John Robert COZENS

London 1752 - London 1797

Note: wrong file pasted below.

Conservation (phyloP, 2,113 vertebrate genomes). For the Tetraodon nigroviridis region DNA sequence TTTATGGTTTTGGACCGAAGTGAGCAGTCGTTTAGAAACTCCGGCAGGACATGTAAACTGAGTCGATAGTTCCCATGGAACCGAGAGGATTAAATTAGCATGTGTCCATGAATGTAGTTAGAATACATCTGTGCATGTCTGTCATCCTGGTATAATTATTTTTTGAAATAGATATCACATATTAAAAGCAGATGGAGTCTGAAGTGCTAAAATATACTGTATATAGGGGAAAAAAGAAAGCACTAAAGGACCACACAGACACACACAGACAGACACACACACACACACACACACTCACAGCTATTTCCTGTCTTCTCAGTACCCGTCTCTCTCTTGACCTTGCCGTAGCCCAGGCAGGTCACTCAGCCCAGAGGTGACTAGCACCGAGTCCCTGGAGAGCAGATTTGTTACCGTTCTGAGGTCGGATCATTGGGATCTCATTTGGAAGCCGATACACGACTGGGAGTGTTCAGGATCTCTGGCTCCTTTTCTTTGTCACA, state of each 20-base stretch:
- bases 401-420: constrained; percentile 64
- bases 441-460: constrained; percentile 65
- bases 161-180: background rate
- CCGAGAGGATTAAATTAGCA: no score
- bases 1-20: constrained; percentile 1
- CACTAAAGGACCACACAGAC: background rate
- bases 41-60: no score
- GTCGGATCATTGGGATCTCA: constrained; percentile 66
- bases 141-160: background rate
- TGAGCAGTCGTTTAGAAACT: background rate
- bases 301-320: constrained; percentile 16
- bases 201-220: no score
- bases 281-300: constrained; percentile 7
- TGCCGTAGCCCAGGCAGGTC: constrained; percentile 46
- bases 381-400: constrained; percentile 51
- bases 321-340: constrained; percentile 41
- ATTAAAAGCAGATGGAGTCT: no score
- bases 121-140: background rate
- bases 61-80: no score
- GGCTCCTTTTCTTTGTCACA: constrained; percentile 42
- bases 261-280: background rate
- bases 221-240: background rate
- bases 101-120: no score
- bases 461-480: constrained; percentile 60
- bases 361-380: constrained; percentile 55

‘All poetry…the greatest genius that ever touched landscape.’ The painter John Constable’s opinion of the work of John Robert Cozens reflects something of the esteem in which his watercolour landscapes were held long after his death. The only son and pupil of the drawing master Alexander Cozens, John Robert Cozens first exhibited at the Society of Artists in 1767 and continued to do so until 1771. In 1776 he made his first trip to Italy, thirty years after that of his father. In the company of the scholar, antiquarian and collector Richard Payne Knight, the younger Cozens travelled through Switzerland and the Alps before arriving in Rome in November 1776. He was to stay in Rome for almost two and half years, until April 1779, making sketching tours of the Roman countryside, often working alongside the Welsh artist Thomas Jones. It was also in Rome that Cozens worked up his Swiss alpine sketches into larger, atmospheric watercolours for Payne Knight and other patrons. A second trip to Italy in 1782-1783, in the retinue of the wealthy collector William Beckford, resulted in Cozens spending several months in Naples, and then in Rome, and producing a series of almost a hundred finished watercolours of Italian views for Beckford that can be counted among his finest works. Cozens’ health deteriorated in the 1790s, however, and in 1794 he suffered a severe nervous breakdown. He was admitted to the Bethlem Royal Hospital asylum and there placed under the care of the physician and collector Dr. Thomas Monro, who had many of Cozens’s Continental sketches copied by younger artists such as J. M. W. Turner and Thomas Girtin. Cozens died in London in December 1797, at the age of just forty-five. Cozens seems to have worked exclusively as a draughtsman, and almost no oil paintings by his hand are known. (A now-lost painting of Hannibal Crossing the Alps was exhibited at the Royal Academy in 1776; the only occasion that he showed his work there.) Although his reputation was based solely on his work as a watercolourist, none of Cozens’s works were engraved, with the result that there was no wider dissemination of his compositions through the medium of reproductive prints. Nevertheless, his watercolours were to be enormously influential among the succeeding generation of English landscape draughtsmen. For most of his relatively brief career of some twenty years, Cozens worked in a limited palette of light blues, greens and greys, avoiding vivid effects and contrasts in favour of a tonal, atmospheric approach to landscape. As Timothy Wilcox has remarked, ‘the near monochrome watercolours of Cozens…opened up unforeseen possibilities - not only to Turner, but to an entire generation of painters exposed to his work at the London house of Dr Thomas Monro. Monro employed Turner, Girtin and other young artists, including John Varley and John Sell Cotman, to make copies of compositions by Cozens. It was less the subjects themselves, scenes in the Roman Campagna or the Bay of Naples, than the subtlety of Cozens’s wash technique which made the greatest impression; through the extreme refinement of his graduated colour, Cozens evoked the fabled clarity of the Italian atmosphere, and an almost infinite spatial recession.’